It’s been a somewhat discouraging summer for theater in Santa Barbara. First Shakespeare Santa Barbara was forced to cancel their annual production due to lack of funds, and then the mighty Rubicon found itself in a similar predicament in regard to its final production of the season. Not yet desperate, but still in the mood for some good news, I headed south to Santa Monica where Kit Steinkellner, a recent UCLA MFA with some strong Santa Barbara connections – her family is very active in the theater here, and she taught a screenwriting workshop for teens here over the summer – has a very interesting new full-length play at the Powerhouse Theatre through Labor Day weekend. I was glad I made the trip, and you will be too if you are lucky enough to get a ticket to Adeline’s Play, one of the best original plays I have seen in the past five years.

Adeline’s Play takes place in a small town in Illinois in the depths of the Great Depression. The town of Flanagan’s single factory makes ladies’ garments, and business is far from booming. Many of the men in town have given up on finding work and piece their lives together day-to-day from their base camp in Flanagan’s Hooverville.

When Adeline Danner (Coco Kleppinger) returns to Flanagan after a sojourn as an actress in Hollywood, everyone seems delighted to see her. She’s been in a famous movie – the classic comedy It Happened One Night – and as a hatcheck girl she not only had a speaking part, she got to touch Clark Gable’s hand while taking his hat. It’s not stardom; as Adeline herself is quick to point out, she was an actress, not a star. But it is a lot for Flanagan, and the teenage narrator of the opening sequence, Dot (Dina Percia) could hardly be more excited when Adeline announces her plan to produce a play in the Flanagan Town Hall’s Multi-purpose room. Other enthusiasts for the drama include Buddy Walters (Isaac Wade), a shy man who has a play mostly written a very corny piece called “The Lady in Blue” – and a crush on Adeline you can see a mile away. The handsome, homeless, and jobless young drifter Frank Sherman (Kyle Cadman) also wants to act, although his motivations are less clear, at least at first.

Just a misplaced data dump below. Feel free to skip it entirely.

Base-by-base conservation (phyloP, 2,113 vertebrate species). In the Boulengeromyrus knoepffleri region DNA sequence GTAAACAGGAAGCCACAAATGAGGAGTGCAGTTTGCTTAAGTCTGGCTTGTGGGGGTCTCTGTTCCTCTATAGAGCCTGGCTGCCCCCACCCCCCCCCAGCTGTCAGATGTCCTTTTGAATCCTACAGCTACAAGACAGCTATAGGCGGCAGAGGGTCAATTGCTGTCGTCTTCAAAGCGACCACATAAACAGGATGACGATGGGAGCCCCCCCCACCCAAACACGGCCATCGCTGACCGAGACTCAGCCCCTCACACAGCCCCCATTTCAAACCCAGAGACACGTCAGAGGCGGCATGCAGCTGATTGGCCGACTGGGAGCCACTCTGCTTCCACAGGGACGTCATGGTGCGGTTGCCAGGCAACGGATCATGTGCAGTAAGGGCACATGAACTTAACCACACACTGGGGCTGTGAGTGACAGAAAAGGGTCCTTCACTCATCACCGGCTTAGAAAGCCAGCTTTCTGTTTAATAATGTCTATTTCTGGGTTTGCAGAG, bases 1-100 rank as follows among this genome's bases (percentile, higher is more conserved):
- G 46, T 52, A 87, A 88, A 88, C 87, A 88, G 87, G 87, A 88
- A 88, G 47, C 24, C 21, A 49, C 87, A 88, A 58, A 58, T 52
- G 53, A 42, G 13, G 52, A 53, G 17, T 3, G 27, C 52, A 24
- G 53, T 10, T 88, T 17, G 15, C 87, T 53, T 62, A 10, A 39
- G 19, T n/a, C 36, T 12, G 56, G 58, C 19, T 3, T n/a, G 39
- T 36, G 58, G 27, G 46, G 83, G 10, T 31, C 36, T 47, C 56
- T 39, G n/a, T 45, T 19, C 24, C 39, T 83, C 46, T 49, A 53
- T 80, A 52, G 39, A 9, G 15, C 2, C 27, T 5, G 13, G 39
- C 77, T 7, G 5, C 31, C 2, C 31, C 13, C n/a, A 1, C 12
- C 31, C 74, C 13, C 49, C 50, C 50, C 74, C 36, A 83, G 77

The final two pieces in this puzzle for six actors are the problems. CB Baldwin (Ariel Goldberg) plays an unpopular town official who uses his bureaucratic power to muscle his way into a small role, and who remains a kind of gadfly to the very end. The great foil to the glamorous Adeline, and the play’s mighty center of Depression-era gravity is the bone-tired factory worker Elna Danner (Sarah Watson). Elna shows up at the auditions to tell her sister Adeline that she ought to find a job, and leaves having captured the leading role, all without ever revealing the real source of her profoundly pessimistic worldview.

What follows is two and a half hours of absolutely stunning dramatic writing and stagecraft. The premise, which is that the process of putting on the play, no matter how bad the script is, will force the various truths these characters are concealing to the surface, is as old as the theater, but the execution of this time-honored device has seldom been handled as expertly, or with as much feeling, as it is here. The show opens with a uniformed usher at the head of the center aisle singing a lonely a cappella version of the Depression song “Brother, Can You Spare a Dime?” and the play’s dialogue consistently attains to the same heartbreaking pitch of sweetness tinged with despair one associates with early jazz. When Elna begins to find places in the script that allow her to voice her own troubles from behind the mask of her character, the words she speaks break over the threshold of representation and rush out with the immediacy and vitality of the blues. Steinkellner and director Amanda Glaze have got this cast planted deep in the middle of a situation that teems with life and feeling, and when they negotiate the changes brought on by the play within the play their desperate lives are illuminated from within.

The fluidity and genuine wit of the dialogue is more than amply supported by a choice dramatic structure. In the second act, the stakes grow inexorably higher as the deadline of opening night nears. Neither Adeline nor her gloomy sister Elna are quite what they seem, and the entire cast is caught in a dilemma that puts each character through an emotional crucible of difficult personal decisions.

Steinkellner has already won several of the country’s most prestigious awards for drama. With Adeline’s Play she has created the kind of script that will still be sought after decades from now – as far in the future as today was when the Great Depression took place.


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